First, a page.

Margaret always used to talk about writers as being members of a tribe. It is easy to scoff at this possibly sentimental notion, writers being the quarrelsome, disputatious lot they are, but what Margaret so generously gave me that evening had a profound impact. When I started editing with Oberon Press, with The Porcupine’s Quill, and subsequently with Biblioasis, Margaret’s kindness informed all my dealings with younger writers. They were never to me business clients, sources of income, numbers to satisfy the weird regulations of granting agencies, but people who shared with me common aims and aspirations, people – I will not shy away from the emotional – people of my tribe.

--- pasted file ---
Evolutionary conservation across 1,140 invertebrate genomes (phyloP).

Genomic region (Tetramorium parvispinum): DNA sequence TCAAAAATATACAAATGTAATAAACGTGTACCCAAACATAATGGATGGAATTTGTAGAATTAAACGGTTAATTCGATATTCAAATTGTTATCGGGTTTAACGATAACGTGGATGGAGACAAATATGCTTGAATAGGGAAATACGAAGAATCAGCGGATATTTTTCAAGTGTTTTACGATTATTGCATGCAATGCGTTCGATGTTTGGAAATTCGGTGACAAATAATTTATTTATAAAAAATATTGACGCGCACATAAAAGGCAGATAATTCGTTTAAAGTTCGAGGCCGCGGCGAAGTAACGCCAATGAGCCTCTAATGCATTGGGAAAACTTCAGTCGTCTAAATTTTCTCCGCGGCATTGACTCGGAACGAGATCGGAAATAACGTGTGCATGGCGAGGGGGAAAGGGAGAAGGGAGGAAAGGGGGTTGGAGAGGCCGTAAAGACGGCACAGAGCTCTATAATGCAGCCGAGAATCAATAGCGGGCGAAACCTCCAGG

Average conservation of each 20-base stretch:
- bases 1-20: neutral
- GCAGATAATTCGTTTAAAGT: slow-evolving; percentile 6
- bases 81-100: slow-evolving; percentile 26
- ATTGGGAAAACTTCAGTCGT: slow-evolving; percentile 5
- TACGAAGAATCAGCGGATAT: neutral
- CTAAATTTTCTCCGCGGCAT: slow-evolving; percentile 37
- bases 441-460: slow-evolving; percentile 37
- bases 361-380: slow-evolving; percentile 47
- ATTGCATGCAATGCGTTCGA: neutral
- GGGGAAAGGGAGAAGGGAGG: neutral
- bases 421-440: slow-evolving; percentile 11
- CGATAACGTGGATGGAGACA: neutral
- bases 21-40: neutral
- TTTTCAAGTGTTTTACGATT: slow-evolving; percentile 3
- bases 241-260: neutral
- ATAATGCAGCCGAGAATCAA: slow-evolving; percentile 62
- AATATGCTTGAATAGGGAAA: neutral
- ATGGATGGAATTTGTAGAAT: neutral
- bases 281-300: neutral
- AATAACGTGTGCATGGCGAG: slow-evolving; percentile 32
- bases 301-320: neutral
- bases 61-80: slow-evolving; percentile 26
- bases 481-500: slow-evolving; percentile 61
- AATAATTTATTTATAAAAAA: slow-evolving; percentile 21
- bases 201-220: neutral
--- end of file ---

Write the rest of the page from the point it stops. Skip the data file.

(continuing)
Members of the Burning Rock Writers' Group on tour in 1995 - Stephanie Squires, Claire Wilkshire, Lisa Moore
Members of the Burning Rock Writers' Group on tour in 1995 - Stephanie Squires, Claire Wilkshire, and Lisa Moore. Photo by Michael Winter 

Ray-Smith,-Clark-Blaise,-Hugh-Hood,-and-Ray-Fraser
1971 Sam Tata photo that was used as a poster for Montreal Story Tellers. Ray Smith, Clark Blaise, Hugh Hood, and Ray Fraser

In 1980 I was editing, with Clark Blaise, Oberon Press’s Best Canadian Stories. Later I was to edit it with Leon Rooke. I came across in a magazine a quite wonderful story – possibly her first – by a young writer called Linda Svendsen. The story was about Valerie, a young high school girl working for pocket-money at her uncle’s gas station. The story was called “Esso.” Valerie is attracted to a part-time monosyllabic mechanic called Greg. The story was funny, jazzy technique, seemingly simple but so sophisticated.